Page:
First, the general manager of Cathay Pacific’s Japan office, Lionel Kwok, handed bouquets to the flight’s two key crew members: Captain John Graham and Inflight Service Manager Chaivaree Chitrakorn.
Next, it was the general manager’s turn to address the crowd and praise the Queen of the Skies.
How many of you dreamt of traveling the globe when you were a kid? I did. And this aircraft made my dream come true. And looking back, how many times have this aircraft brought us to unknown horizons, life adventures, new career heights, success, or even sometimes, failure.
At the end of his speech, he invited Higashi Ihoto, a Japanese engineer who was part of the team that delivered the airline’s first 747-400 back in 1989, to the stage to thank him for his service. Coincidentally, Mr. Ihoto retired a week after our flight following 44 years of service with the airline.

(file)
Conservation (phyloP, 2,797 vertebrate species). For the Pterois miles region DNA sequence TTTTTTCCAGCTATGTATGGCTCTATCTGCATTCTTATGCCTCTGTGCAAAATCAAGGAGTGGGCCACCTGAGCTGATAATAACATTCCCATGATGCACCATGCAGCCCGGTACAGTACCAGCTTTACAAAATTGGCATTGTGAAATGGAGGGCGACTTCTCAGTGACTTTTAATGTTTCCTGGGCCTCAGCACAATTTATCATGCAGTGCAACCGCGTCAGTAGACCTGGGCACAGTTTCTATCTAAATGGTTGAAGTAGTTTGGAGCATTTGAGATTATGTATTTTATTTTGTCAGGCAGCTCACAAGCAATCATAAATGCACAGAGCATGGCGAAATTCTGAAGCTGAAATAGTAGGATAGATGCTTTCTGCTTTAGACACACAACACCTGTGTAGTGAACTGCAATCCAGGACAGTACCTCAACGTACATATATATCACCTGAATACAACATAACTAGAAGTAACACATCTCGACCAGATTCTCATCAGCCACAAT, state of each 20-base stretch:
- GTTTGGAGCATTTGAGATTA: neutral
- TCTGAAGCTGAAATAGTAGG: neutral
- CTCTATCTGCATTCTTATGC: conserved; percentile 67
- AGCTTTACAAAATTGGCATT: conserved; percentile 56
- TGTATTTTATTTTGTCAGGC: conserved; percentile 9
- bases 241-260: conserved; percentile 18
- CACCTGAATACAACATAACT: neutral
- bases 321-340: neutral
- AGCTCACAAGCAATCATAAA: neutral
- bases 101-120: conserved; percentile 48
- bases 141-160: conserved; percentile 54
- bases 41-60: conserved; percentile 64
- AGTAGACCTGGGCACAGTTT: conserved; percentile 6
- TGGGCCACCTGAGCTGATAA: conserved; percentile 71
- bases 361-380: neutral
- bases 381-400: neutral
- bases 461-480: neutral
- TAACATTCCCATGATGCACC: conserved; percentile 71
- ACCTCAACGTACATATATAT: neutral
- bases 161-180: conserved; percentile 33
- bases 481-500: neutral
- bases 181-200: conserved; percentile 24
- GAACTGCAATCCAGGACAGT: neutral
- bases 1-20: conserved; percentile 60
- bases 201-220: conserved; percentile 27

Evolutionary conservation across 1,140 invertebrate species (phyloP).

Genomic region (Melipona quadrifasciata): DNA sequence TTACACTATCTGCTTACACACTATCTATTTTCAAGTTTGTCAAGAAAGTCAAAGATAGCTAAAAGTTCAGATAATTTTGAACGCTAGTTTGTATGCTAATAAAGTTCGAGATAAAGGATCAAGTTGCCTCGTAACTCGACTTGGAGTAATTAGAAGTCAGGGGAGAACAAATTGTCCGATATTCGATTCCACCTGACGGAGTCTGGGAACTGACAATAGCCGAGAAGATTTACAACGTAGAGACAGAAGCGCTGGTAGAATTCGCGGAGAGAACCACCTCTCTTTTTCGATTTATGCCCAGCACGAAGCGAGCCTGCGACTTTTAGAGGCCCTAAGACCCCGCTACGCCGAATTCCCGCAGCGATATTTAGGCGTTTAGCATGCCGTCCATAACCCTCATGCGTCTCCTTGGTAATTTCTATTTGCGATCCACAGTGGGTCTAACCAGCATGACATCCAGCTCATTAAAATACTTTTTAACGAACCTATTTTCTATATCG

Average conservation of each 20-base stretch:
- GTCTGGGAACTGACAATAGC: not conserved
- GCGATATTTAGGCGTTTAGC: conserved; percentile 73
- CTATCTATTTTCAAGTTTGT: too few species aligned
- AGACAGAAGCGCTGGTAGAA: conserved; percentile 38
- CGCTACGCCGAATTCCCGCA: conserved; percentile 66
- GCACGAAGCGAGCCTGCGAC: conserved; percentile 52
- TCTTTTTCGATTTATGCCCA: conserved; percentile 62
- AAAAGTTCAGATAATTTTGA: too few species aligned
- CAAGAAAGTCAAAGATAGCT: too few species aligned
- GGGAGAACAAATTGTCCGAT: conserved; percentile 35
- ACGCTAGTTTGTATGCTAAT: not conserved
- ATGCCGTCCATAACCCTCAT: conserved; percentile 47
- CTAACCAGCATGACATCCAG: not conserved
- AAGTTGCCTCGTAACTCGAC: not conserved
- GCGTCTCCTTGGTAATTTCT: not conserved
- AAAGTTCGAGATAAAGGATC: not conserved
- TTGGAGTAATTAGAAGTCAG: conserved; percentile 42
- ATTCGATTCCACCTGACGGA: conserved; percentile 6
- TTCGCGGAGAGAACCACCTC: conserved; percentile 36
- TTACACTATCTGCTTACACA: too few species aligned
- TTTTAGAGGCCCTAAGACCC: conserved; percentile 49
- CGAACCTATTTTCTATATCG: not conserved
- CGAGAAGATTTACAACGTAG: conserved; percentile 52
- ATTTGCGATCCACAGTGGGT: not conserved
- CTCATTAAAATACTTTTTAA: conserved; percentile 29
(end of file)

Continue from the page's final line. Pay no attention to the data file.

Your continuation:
The event was finished off with yet another photo session before the crew headed onboard to prepare for the flight. Cathay Pacific’s team even prepared signs with captions such as “Queen of the Skies” and “Farewell 747” that the passengers could hold while taking photos with the crew and the aircraft.
Onboard the Final Jumbo Flight
During boarding, which commenced a couple of minutes after ten, the four cabin crew ambassadors were handing gift bags to the passengers. Inside the Cathay-green bag was a nicely designed gift box with a flight certificate, a key holder and a notepad.